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​Mitral Valve Stenosis

Mitral valve stenosis, or mitral stenosis, is a narrowing of the heart's mitral valve — a one-way valve that opens and closes to control the flow of blood through your heart.

The UPMC Heart and Vascular Institute's Center for Mitral Valve Disease is a leader in diagnosing and treating mitral valve stenosis, as well as researching the latest treatments.

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What is Mitral Valve Stenosis?

The mitral valve is located between the heart's left upper chamber (the left atrium) and the heart's lower left chamber (the left ventricle). It opens to allow blood to move out of the atrium and into the ventricle and and then closes to prevent blood from moving in the wrong direction.

When a heart with a healthy mitral valve squeezes, it sends blood from the atrium to the empty left ventricle.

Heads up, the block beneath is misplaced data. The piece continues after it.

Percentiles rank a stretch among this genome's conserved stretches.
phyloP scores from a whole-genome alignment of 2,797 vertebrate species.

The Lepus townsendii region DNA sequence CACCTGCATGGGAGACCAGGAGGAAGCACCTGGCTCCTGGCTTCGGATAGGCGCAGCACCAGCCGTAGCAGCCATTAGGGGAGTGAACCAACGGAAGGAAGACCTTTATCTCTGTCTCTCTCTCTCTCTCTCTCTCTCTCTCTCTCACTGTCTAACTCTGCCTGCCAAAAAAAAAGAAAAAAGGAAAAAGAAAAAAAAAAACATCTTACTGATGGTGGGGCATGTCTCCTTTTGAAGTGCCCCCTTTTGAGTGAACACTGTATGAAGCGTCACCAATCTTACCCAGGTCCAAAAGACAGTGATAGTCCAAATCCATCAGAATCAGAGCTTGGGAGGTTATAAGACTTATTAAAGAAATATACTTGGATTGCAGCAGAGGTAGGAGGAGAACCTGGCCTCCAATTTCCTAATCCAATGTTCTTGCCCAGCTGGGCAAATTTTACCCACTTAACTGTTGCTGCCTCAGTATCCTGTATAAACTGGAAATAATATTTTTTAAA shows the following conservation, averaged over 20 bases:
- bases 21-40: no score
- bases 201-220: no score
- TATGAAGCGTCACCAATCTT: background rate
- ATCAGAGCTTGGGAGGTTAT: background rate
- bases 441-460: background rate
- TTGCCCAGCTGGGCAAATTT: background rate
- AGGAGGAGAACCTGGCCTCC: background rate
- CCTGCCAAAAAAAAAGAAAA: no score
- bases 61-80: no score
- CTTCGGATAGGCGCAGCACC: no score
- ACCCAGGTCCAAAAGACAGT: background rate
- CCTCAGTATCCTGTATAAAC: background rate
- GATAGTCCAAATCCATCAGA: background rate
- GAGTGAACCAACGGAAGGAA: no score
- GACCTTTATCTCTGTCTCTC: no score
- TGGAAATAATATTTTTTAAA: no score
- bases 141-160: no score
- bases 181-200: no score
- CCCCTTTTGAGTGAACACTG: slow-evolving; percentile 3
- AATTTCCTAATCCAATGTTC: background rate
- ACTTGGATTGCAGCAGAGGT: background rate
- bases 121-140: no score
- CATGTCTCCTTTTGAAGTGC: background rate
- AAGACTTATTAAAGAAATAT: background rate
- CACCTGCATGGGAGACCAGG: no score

The mitral valve's two flaps — or leaflets — open to allow blood to pass through. When the heart relaxes and the ventricle fills with blood, the flaps close.

Mitral valve stenosis prevents your mitral valve from opening properly, in some cases by causing the two flaps to partially fuse together. This prevents some of the blood from moving out of the atrium.

Causes of mitral valve stenosis

Calcification of the mitral valve commonly causes mitral valve stenosis. As you age, calcium can build up around the valve, leading to a variety of complications.

Mitral valve stenosis can also result from rheumatic fever, a childhood illness that occurs alongside conditions like strep throat or scarlet fever. Complications from these illnesses can damage the mitral valve or even cause it to fuse, though symptoms may not appear until years later. Although extremely rare in the United States due to effective antibiotics, rheumatic fever is still the second leading cause of mitral valve stenosis.